The proliferation of Social Networking applications is introducing a wave of acceptance for content tagging. In some cases, this content is automated (Apple’s photo recognition); however, more commonly, the tagging is coming by virtue of active social tagging. For example, Linked In, admittedly a business tool, allows for people to define what type of work they perform and where they live. FaceBook allows people to tag others as friends, write on their wall and promote products. Guess what…it’s all tagging!
So how does this relate to SharePoint? Well, it does so in a few ways and I have taken the liberty of commenting on them accordingly here:
TAG Education | At a foundational level, social media users are getting smarter on tagging content. They might not realize it; however, they are getting smarter. For example, I often use Facebook Walls as an example for SharePoint Wikis. It is not an exact match; however, people do begin to draw relationships. More importantly, I draw similarities between filling out Linked In or Facebook profile information as a perfect example for placing metadata on SharePoint content. The example I typically use “hometown” in Facebook as a great reference for metadata. I discuss how by specifying your hometown, it allows for other Facebook users to more easily find you. The same type of example holds true for Linked In.
Metadata | SharePoint’s metadata capabilities are actually quite powerful and I’ll draw the parallels out as referenced above. I then elaborate about in the context of business and how additional metadata can be very beneficial in finding and organization information. I’m also quick to point out the problems associated with too much metadata and how a balance must be struck based upon user preferences, business requirements and compliance regulations. This correlation also allows for users to see the value in metadata as a result of the value they obtain from their Social Network tagging activities.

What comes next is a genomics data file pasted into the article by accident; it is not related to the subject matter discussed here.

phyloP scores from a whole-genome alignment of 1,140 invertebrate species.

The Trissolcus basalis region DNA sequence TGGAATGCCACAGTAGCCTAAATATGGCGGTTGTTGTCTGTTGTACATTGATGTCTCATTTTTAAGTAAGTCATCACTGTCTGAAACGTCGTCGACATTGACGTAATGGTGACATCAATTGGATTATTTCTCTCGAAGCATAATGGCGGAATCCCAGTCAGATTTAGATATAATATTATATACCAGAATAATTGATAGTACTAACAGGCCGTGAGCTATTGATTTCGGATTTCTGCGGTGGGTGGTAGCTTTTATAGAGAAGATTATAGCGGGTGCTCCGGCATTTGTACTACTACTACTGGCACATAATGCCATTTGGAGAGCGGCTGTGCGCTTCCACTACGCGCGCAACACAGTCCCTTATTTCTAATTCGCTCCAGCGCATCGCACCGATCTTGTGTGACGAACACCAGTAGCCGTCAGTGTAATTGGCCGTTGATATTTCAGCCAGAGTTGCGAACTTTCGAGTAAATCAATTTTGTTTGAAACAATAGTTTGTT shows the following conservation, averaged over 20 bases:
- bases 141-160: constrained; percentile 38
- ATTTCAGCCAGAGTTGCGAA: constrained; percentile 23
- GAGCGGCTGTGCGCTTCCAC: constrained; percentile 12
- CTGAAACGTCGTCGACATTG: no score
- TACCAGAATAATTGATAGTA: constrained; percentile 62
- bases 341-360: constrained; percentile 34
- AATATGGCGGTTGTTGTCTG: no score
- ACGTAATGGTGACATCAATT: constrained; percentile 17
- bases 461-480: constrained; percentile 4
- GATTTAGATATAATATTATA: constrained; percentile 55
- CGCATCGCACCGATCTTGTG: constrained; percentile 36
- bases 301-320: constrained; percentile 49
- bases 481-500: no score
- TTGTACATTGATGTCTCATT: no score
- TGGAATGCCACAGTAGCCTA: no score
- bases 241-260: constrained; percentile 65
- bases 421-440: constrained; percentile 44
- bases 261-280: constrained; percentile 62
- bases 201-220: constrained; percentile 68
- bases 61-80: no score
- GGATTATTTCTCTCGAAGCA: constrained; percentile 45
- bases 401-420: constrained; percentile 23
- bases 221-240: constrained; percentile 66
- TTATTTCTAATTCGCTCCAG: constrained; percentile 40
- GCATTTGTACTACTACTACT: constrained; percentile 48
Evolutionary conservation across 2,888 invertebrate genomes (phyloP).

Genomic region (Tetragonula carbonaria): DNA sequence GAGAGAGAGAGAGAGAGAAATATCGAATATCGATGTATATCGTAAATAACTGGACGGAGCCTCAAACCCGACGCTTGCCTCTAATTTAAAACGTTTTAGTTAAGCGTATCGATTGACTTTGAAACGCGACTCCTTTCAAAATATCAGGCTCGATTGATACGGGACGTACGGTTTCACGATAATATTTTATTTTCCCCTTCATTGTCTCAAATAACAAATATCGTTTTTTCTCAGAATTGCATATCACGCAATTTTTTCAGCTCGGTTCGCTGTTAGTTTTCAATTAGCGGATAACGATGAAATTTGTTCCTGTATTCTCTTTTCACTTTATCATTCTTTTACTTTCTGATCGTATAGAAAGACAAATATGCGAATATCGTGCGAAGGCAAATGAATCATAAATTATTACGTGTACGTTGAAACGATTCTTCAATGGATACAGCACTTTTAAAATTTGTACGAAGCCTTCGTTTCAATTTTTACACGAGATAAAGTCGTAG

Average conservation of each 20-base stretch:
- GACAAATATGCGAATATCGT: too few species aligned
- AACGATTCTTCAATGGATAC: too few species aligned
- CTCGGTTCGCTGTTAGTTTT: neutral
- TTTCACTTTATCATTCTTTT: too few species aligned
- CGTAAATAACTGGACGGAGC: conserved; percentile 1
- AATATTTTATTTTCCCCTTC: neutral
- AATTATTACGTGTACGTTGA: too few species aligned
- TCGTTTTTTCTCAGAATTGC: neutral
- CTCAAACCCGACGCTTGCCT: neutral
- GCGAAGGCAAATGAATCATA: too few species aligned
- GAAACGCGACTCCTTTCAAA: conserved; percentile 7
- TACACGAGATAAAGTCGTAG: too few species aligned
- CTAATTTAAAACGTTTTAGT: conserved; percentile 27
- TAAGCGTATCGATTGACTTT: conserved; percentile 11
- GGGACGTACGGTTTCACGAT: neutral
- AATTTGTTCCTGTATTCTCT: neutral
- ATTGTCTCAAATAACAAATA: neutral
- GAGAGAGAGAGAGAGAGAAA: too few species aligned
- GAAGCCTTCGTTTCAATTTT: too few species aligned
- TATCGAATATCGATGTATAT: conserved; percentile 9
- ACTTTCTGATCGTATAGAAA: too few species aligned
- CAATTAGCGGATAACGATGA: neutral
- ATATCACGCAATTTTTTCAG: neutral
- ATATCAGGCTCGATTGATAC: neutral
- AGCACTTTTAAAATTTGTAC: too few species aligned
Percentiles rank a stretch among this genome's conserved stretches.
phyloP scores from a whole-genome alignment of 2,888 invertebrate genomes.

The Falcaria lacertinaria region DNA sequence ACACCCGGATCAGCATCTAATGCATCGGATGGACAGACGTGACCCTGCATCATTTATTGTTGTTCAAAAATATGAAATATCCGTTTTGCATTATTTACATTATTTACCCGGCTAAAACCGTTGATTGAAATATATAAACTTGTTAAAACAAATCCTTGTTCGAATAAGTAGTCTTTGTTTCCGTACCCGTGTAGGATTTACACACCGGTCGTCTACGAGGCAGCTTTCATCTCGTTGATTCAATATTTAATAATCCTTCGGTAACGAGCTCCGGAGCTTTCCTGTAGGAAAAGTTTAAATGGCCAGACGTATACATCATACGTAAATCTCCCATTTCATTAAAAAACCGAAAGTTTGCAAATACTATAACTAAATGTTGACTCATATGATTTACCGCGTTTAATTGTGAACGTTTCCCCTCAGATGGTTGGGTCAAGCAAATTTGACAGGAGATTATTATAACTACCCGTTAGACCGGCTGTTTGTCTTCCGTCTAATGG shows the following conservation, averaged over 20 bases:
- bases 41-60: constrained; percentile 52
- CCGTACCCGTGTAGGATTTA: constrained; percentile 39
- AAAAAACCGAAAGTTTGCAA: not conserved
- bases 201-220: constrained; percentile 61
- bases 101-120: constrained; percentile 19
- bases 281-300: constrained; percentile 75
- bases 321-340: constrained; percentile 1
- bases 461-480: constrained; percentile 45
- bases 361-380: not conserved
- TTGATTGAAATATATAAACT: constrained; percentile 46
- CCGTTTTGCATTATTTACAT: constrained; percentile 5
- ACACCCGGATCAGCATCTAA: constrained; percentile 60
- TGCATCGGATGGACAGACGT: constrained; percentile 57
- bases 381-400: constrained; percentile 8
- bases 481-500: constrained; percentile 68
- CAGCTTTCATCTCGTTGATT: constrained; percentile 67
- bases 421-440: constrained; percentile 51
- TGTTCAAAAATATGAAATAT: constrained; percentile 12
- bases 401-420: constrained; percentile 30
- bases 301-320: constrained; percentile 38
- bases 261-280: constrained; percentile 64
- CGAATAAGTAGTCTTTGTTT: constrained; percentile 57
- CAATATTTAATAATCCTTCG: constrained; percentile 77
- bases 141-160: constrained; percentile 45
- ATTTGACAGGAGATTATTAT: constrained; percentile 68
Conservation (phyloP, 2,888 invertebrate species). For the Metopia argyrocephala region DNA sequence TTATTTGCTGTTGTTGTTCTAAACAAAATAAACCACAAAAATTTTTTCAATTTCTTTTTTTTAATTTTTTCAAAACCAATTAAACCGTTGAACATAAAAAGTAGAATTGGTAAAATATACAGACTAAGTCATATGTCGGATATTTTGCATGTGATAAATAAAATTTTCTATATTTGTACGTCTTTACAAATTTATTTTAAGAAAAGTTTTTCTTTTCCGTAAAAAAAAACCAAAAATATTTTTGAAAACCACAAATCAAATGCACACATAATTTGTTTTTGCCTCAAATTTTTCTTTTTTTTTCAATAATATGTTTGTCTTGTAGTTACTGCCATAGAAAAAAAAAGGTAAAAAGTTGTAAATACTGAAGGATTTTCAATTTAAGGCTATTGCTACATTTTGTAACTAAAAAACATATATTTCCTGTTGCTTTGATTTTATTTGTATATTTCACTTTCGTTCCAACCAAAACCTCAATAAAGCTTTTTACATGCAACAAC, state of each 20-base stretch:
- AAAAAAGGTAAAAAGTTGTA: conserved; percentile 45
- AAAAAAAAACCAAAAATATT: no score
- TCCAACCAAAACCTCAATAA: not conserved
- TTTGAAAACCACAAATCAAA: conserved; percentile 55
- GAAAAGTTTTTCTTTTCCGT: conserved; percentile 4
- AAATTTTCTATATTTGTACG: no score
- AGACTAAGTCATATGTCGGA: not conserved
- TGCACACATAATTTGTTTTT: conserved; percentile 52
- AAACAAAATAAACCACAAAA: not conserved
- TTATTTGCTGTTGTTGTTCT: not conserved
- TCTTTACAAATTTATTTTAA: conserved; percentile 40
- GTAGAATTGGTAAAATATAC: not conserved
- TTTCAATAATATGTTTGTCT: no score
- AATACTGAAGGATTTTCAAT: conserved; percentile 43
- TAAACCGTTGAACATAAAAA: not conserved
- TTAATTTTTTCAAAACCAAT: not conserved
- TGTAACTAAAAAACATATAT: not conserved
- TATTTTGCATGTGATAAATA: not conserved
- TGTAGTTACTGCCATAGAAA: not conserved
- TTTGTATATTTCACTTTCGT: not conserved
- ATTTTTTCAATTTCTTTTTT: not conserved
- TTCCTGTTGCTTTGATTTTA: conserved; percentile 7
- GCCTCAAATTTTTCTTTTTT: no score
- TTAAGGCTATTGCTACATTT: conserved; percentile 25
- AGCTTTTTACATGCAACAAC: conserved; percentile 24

SharePoint Rating, Tag & Note Usage | Microsoft introduced a number of great social networking features with SharePoint 2010. These are more closely aligned with the capabilities found in the public facing social network platforms. For example, almost all content in SharePoint can now be easily rated. Additionally, people can add “tags” and “notes” to content and web pages to share their opinions on what they do and do not like on the site. These tags and notes can be secured in a variety of ways and then the information is available for searching. SharePoint 2010 also greatly improved the personal profile capability by adding more “social networking” tagging on each individual’s profile page. Everything from your activities, project involvement, and where they fit in the org chart.
So I hope this blog introduces some new ways for you to introduce the power of SharePoint’s metadata tagging and social tagging capabilities and how it can be related to the public social networking platforms. If not, read it again!
Next week – digging into the Term Store!
#social #SharePoint #tagging